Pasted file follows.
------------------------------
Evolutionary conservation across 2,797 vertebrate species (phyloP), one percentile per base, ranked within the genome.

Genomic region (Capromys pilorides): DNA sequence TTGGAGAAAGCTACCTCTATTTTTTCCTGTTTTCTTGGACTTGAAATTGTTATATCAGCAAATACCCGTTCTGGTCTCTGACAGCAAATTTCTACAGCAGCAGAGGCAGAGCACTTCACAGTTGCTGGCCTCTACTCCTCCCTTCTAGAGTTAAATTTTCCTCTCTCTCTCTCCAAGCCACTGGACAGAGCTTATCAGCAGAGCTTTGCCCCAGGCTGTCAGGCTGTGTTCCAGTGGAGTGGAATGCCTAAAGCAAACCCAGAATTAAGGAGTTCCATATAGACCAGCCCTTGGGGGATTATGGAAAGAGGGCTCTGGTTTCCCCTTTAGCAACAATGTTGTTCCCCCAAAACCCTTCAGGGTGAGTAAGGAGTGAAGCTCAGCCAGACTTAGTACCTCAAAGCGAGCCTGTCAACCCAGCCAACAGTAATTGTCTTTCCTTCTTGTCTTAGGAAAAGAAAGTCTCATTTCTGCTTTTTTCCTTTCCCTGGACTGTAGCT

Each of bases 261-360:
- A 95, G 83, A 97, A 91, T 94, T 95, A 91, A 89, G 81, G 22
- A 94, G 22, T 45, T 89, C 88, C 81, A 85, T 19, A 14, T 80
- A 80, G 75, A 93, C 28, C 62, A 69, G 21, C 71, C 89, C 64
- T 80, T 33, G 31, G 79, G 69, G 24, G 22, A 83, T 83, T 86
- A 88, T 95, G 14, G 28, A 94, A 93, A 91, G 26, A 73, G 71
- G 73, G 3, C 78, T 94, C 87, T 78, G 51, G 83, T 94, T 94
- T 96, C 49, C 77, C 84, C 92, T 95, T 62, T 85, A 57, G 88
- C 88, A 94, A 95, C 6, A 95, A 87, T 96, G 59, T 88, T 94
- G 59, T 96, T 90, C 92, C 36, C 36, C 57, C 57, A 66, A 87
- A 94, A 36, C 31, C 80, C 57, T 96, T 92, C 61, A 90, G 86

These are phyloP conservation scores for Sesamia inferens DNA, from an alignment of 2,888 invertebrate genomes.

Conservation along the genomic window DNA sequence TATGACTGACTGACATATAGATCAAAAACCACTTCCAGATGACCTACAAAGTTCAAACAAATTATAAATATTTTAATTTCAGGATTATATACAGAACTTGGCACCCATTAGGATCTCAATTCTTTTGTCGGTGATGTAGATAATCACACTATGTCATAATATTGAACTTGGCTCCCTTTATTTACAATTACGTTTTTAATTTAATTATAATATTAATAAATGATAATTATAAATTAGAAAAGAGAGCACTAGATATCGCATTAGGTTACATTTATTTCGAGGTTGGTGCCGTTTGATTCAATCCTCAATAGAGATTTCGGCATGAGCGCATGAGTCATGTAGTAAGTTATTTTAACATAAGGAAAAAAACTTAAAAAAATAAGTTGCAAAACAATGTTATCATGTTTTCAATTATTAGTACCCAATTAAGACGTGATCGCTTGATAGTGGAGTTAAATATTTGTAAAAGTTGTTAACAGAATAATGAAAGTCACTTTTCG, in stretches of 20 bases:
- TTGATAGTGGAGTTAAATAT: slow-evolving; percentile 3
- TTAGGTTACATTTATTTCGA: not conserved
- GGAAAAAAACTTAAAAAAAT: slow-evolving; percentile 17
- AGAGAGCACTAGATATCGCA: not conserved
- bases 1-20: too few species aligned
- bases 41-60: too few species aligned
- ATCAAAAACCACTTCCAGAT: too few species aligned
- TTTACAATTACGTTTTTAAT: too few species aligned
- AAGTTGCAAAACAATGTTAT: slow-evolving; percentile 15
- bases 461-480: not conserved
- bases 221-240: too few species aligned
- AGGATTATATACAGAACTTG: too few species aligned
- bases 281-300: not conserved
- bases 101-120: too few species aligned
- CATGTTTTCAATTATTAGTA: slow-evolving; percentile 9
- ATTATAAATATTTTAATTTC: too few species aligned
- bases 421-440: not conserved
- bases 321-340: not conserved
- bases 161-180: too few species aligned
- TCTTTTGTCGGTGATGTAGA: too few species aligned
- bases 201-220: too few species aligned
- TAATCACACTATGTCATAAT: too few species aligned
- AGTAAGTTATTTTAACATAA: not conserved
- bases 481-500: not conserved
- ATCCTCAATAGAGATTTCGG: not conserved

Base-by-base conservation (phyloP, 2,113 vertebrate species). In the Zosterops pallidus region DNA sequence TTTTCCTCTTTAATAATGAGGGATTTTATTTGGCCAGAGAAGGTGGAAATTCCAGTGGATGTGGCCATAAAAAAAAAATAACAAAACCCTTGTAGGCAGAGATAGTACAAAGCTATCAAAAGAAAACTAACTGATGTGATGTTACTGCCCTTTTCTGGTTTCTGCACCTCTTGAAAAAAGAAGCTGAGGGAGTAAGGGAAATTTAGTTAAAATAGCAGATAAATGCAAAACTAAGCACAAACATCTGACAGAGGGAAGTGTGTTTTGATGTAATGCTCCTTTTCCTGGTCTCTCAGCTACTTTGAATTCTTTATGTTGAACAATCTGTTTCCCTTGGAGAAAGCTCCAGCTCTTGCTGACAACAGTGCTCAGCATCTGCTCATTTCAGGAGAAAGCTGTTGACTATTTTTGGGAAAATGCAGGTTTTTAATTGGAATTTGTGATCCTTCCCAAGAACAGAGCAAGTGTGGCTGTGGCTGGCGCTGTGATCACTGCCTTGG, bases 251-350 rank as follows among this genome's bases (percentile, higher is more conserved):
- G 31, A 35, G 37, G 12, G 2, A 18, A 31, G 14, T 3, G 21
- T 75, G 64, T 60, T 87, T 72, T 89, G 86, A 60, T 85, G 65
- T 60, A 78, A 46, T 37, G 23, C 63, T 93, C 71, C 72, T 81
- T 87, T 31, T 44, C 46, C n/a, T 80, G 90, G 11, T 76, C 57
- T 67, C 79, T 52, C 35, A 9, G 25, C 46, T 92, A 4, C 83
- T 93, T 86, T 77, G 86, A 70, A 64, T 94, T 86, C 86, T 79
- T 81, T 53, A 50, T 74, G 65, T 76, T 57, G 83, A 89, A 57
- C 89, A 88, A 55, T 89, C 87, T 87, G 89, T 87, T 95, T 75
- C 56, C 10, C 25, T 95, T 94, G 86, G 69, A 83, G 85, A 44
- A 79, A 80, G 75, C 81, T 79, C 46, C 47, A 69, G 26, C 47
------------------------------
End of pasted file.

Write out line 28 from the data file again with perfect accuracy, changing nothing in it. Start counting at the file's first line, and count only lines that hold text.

- bases 281-300: not conserved